Health & Wellness

How To Know If You Need Cold Or Heat Therapy

August 23, 2022

Serenity Here
I devour health and wellness information, and love to share everything that works in my life, so you can use the same self care and lessons in yours!
TOp categories

Confused on when to add ice or turn up the heat on an injury or pain?

There’s certain things that are a given for me when it comes to ice packs and heating pads. When it’s that time of the month, you know, that tiiiime. When it is, the heating pad gets turned on and up. When I fall off my bike and scrape up my knee. Ice pack. Ok, luckily that doesn’t really happen to me, but if it did, ice pack!

There’s times that are less obvious though. 

Like when your back starts to ache from standing, sitting, or shifting all day at work. Or strains, sprains, joint pain or stiffness, and headaches. We might often navigate more towards heat, I know I would. It’s warm, cozy, and often comforting. Cold, and ice tend to be more harsh and reactionary to your system, unless you run pretty hot to begin with. 

The best way to really break it down is to think about the inflammation that is created in our body from injury and pain. There is often swelling, and even the color of the skin can start to turn red, which is a clear indication of inflammation stirring. In this case, the last thing we want to do is add more heat to what the body is already producing. 

Cryotherapy has really started to become a buzzword. 

Linked to pain management, cryotherapy, which is really just another name for cold therapy, helps to treat injury and pain. Just like old fashion ice packs, but on a whole other level. 

Most cryotherapy forms seen today are whole body, where people plunge their entire body into an ice bath for a short stint of time. Maybe you’ve seen Tony Robbins dunk himself as part of his morning routine.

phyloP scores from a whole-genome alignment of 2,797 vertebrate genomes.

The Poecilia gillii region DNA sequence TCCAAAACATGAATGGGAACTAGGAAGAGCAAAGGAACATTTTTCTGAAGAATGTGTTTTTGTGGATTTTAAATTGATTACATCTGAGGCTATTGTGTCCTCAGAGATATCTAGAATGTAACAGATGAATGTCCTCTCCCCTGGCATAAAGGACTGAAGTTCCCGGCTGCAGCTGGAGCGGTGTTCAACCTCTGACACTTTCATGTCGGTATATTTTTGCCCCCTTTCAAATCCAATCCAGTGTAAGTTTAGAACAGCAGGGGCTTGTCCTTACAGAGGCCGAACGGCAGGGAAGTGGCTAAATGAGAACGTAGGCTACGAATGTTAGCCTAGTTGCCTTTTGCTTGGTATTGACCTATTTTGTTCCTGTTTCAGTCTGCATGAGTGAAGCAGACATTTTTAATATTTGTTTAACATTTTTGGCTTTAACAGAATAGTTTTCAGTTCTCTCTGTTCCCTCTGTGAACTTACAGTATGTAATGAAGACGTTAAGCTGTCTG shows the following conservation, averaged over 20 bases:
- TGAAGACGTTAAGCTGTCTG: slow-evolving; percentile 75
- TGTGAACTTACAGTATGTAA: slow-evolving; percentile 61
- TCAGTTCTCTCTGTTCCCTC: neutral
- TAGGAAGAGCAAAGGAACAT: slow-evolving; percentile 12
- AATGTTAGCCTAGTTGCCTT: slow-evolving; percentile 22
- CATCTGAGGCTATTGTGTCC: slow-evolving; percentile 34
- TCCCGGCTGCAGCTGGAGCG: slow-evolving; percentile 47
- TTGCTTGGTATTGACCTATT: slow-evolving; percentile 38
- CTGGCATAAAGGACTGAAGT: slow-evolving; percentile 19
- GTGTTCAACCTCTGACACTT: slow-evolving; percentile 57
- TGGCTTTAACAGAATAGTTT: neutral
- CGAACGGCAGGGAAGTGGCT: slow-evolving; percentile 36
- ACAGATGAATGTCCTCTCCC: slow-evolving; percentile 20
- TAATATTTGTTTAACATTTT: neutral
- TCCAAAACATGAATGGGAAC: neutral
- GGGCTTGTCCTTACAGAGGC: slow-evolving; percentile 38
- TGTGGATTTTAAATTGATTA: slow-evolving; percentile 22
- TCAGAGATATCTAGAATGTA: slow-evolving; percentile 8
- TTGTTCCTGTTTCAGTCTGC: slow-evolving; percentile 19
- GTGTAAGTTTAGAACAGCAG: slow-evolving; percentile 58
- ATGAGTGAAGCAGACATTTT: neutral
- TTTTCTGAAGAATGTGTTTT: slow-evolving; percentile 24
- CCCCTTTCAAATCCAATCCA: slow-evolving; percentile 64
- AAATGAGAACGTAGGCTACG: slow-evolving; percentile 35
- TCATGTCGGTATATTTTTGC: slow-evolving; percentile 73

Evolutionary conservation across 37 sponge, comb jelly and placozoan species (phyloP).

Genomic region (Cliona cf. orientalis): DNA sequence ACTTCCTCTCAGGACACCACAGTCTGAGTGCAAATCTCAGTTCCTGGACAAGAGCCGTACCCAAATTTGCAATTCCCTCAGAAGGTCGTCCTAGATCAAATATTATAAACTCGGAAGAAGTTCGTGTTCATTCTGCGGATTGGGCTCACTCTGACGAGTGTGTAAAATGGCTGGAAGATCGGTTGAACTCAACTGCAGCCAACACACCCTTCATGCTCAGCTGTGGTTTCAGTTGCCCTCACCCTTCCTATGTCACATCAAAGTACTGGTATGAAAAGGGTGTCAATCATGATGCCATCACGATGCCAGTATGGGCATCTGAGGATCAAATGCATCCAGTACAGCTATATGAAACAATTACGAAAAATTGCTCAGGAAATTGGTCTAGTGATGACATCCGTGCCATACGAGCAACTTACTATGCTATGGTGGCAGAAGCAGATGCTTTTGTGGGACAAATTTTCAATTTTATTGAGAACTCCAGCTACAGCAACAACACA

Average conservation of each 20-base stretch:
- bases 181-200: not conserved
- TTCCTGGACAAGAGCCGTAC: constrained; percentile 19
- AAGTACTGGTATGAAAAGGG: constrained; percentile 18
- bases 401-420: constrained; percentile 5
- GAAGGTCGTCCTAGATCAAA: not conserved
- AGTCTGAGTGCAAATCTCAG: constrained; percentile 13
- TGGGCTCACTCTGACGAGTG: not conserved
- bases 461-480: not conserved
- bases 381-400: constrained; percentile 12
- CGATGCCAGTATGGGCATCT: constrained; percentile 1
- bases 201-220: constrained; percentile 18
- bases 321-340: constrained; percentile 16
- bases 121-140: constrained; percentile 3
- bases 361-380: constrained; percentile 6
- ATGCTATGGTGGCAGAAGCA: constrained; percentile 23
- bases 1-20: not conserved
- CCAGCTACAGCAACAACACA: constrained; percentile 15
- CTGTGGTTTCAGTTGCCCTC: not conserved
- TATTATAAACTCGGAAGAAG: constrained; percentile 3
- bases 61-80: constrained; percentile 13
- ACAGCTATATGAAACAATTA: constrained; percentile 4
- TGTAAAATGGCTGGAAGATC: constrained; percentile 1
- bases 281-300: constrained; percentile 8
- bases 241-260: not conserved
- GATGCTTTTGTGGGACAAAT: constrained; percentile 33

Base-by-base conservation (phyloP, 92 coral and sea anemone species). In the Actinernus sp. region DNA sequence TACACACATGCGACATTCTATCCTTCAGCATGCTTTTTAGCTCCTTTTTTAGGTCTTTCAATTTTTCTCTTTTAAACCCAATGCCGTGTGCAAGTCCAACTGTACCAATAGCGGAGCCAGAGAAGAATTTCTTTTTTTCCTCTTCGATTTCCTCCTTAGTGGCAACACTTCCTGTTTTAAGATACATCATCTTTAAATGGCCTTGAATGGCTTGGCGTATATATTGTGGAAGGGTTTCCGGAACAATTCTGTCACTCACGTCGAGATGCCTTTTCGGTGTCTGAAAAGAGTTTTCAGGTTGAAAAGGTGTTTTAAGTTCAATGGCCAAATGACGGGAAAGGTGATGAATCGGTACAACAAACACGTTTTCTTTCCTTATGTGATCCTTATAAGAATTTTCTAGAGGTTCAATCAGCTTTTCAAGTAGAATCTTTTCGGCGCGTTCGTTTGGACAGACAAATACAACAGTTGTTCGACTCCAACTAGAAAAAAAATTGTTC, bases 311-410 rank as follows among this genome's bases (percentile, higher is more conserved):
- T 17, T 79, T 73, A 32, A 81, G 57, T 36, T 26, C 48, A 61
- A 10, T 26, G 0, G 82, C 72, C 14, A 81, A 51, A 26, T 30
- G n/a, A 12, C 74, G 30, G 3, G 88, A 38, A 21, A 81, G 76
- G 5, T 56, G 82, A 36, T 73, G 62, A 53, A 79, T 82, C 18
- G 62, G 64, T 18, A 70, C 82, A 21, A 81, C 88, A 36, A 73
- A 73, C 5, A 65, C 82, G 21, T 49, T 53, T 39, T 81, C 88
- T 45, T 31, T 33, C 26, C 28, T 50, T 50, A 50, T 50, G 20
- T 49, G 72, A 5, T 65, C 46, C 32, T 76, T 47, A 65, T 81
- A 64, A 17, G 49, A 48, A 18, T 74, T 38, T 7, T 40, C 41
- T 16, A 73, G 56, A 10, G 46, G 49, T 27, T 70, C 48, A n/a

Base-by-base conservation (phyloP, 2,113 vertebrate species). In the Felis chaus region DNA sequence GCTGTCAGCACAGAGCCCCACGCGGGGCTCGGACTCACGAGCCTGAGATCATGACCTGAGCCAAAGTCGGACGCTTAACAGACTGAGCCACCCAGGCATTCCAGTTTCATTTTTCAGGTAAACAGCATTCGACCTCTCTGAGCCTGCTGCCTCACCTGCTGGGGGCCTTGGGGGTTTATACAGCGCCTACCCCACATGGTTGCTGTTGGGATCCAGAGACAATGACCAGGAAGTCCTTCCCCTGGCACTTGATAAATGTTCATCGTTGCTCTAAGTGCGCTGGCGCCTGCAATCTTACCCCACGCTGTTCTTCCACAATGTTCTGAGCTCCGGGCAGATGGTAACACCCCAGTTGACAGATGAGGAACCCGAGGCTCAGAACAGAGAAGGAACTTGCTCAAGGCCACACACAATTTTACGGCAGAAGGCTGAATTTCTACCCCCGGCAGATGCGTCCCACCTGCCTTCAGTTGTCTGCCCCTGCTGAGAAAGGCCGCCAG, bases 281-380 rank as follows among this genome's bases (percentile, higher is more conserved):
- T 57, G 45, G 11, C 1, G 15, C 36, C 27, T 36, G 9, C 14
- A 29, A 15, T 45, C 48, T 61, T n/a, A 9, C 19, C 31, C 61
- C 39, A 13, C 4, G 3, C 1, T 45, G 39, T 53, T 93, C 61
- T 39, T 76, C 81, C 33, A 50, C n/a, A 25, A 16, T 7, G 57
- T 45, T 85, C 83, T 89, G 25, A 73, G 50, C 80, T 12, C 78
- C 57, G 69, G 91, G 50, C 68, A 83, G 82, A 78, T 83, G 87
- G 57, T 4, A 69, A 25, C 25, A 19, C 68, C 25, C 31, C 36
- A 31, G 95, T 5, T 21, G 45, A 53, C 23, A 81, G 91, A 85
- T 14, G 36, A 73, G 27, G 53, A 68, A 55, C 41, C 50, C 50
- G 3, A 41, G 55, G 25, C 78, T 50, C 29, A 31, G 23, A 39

Picture courtesy: YouTube

Ice lowers your nerve activity, and is a great way to manage pain. However, you want to ensure you’re protecting your skin and tissue, which can become damaged from prolonged cold exposure. Basically, it comes with some risk, so make sure if it’s something you’re interested in, you run it by a medical professional and do your homework per se. 

New injuries are something that tend to need the attention of ice. 

Something important to keep in your back pocket. Usually new pain and injury is hard at work to heal, and inflammation is rising along with heat, so think ice in those moments. 

Now you might be thinking when else might we see a need for heat, other than that time of the month. No worries, I’m getting there!

Heat. I’m a fan. Like I said before, comforting, cozy, and amazing at the right time. Hot bath anyone!?

When we apply heat, we’re opening up the blood vessels, and increasing blood flow. 

Think old injuries, or pain that’s been around a while. When your body has transitioned from new injury – red and inflamed, to old injury – about 3 days later, you can start thinking about heat. 

As a massage therapist, I’m all about relaxing muscles, and heat can help, but timing must be right. Heat is a great therapy for helping to loosen things up when range of motion needs to be increased. 

Injuries tend to benefit from both ice and heat, it’s all about the stage of the injury. Starting off with ice, and then switching over to heat when appropriate is a great option. 

Knowing which one to use, helps initiate and continue healing. 

It’s easy to get confused or even to favor one over the other. There’s so many options now for when we need to seek our medical advice. My rule of thumb is that if you’re not sure, ask. Call your doctor’s office and let them know the exact injury and when it occurred, and have someone there guide you. 

Sometimes it comes down to exactly what it is you need to treat to decide what the best method is, and especially with older pain or injury it may be a matter of testing out what works best for your body.

+ show Comments